It’s the age old question: where do I put my money? I want it somewhere it’ll be safe, but I still want it to grow. But I don’t want to lose any of it. And I don’t have time to manage it. And I want it available when I need it. Which is now.
Historically, we’ve turned to banks for this sort of thing; a nice safe checking account or a money market. Yep, that’s where I’ll go – the local money depository. I know my money will be safe there, and for the safety I’m getting I can’t expect any better return…right?
Maybe not. One often overlooked establishment in the financial sector is the credit union. Credit unions often times have better rates than banks on loans, checking and savings accounts.
But for those of us who are unfamiliar with the concept, let’s run through the basic differences. First of all, who owns it? A bank is owned by shareholders of the bank – investors. The bank, in turn, does what any good corporate citizen does: it tries to make the investors happy.
A credit union, on the other hand, is owned by the members of the credit union, very similar to a mutual company. If you are a member of the credit union, you own part of the credit union. So, in theory, instead of trying to please investors, the credit union is trying to please you.
Since we’re talking about mutual companies vs. stock companies, where do the profits go? In a stock company (the bank), the profits go back to the investors in the form of higher stock prices. In a mutual company (credit unions), the profits go back to the members of the credit union, in the form of lower loan interest rates and higher dividends.
A common misconception is that credit unions are not FDIC insured, and so people are often weary to invest. However, all federal credit unions must be FDIC insured.
Let’s take a look at some local banks here in Milwaukee: US Bank and Wells Fargo. The average interest rate on a savings account is 0.1 percent at US Bank, and 0.05 percent at Wells Fargo. If you wanted to open up a money market at US Bank, their best rate is 1.20 percent; and you need to have $100,000 or more in that account to get that rate (the lowest bracket is 0.25 percent). With Wells Fargo, you can get a 0.15 percent rate, but only if you link that account with another account at Wells Fargo.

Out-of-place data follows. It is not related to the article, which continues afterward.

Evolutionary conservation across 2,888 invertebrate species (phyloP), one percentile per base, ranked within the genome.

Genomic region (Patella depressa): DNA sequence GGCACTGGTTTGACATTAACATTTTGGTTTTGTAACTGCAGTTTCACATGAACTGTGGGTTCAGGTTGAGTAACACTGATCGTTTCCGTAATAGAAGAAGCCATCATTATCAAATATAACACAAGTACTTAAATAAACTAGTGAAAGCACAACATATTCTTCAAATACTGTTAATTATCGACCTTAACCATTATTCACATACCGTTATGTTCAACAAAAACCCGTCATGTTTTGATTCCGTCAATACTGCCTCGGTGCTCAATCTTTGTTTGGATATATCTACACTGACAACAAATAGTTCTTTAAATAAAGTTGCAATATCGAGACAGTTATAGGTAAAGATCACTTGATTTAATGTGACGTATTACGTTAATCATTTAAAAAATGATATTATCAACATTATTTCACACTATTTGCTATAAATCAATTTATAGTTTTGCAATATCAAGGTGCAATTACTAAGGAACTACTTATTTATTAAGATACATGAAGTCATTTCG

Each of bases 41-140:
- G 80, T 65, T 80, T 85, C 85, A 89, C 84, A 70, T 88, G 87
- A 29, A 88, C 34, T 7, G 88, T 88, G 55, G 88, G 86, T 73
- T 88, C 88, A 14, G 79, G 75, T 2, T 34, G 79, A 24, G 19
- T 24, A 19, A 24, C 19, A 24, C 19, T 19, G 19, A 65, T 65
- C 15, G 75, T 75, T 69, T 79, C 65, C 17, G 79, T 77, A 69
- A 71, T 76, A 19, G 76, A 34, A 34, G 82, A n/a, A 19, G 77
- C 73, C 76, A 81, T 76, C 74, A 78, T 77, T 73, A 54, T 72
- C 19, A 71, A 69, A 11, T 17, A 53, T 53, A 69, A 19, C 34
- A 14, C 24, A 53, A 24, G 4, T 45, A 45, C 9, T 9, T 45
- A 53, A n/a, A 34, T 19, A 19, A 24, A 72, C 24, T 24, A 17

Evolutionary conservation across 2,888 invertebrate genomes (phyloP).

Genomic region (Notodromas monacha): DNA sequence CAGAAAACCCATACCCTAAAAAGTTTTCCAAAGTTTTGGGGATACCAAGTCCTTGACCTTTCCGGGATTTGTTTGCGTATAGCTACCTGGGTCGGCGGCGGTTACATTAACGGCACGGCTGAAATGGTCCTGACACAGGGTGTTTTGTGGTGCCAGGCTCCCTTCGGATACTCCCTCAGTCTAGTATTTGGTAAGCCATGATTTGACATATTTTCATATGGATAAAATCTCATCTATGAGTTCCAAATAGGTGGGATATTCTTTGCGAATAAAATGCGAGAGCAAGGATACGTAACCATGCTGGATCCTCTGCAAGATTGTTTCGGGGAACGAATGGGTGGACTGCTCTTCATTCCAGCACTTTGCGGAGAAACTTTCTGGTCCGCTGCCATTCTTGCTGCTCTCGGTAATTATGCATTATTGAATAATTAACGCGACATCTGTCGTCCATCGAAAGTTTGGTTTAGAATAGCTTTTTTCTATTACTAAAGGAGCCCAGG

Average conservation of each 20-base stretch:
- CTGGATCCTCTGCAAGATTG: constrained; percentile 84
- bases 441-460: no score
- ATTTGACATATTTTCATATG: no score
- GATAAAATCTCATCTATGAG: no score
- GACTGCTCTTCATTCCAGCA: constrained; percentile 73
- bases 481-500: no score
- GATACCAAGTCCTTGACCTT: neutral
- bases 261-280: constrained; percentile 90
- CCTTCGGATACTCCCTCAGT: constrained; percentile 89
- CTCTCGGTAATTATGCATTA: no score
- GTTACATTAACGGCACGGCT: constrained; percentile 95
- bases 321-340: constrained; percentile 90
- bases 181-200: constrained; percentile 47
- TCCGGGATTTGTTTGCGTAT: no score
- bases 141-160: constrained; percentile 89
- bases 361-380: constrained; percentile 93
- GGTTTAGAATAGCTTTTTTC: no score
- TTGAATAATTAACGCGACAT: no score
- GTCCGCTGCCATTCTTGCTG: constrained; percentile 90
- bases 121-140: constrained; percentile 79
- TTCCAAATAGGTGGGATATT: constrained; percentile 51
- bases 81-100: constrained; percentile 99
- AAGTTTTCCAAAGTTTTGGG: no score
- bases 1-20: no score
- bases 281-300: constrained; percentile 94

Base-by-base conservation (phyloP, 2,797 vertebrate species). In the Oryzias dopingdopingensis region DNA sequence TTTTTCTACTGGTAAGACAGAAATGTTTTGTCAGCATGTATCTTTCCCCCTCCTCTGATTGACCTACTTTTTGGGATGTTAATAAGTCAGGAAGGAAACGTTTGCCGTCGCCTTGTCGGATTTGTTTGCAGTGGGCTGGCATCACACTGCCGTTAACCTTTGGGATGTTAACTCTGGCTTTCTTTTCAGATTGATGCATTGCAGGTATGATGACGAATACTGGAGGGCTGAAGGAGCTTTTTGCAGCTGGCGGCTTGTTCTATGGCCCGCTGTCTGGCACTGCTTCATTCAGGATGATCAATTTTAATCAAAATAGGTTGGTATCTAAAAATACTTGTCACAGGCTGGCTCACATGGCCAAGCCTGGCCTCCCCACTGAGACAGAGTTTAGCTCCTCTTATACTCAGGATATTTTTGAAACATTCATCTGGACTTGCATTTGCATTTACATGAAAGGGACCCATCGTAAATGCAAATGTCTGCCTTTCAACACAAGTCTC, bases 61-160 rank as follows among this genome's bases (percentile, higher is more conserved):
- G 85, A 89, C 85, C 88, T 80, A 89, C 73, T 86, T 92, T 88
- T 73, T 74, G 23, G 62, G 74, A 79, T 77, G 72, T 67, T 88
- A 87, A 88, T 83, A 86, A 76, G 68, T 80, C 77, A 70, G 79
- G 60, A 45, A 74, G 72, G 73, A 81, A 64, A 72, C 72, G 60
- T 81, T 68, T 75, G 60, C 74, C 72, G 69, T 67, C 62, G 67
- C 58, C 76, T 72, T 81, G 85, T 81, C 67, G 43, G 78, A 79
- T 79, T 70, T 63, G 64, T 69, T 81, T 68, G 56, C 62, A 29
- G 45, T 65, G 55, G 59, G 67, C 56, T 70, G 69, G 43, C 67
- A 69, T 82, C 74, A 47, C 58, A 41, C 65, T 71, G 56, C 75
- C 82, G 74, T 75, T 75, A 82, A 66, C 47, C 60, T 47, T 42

Now let’s look at some local credit unions. Landmark Credit Union has a premier checking account with a 7.25 percent rate. Their money market has a 0.3 percent rate; still not great, but better than US Bank and Wells Fargo. Prime Financial Credit Union has a checking account with no minimum balance and a 3.01 percent interest rate. Their lowest money market has a rate of 0.5 percent , the best of any we’ve looked at.
As a disclaimer, please do not accept these rates as set in stone, as rates tend to fluctuate over time. Do not take a copy of the Warrior into the local credit union and expect them to give you these rates. Check with your local financial advisor before making any changes in your portfolio. What you can do, however, is call some banks, call some credit unions and get some quotes. The more information you have, the more intelligent a decision you can make.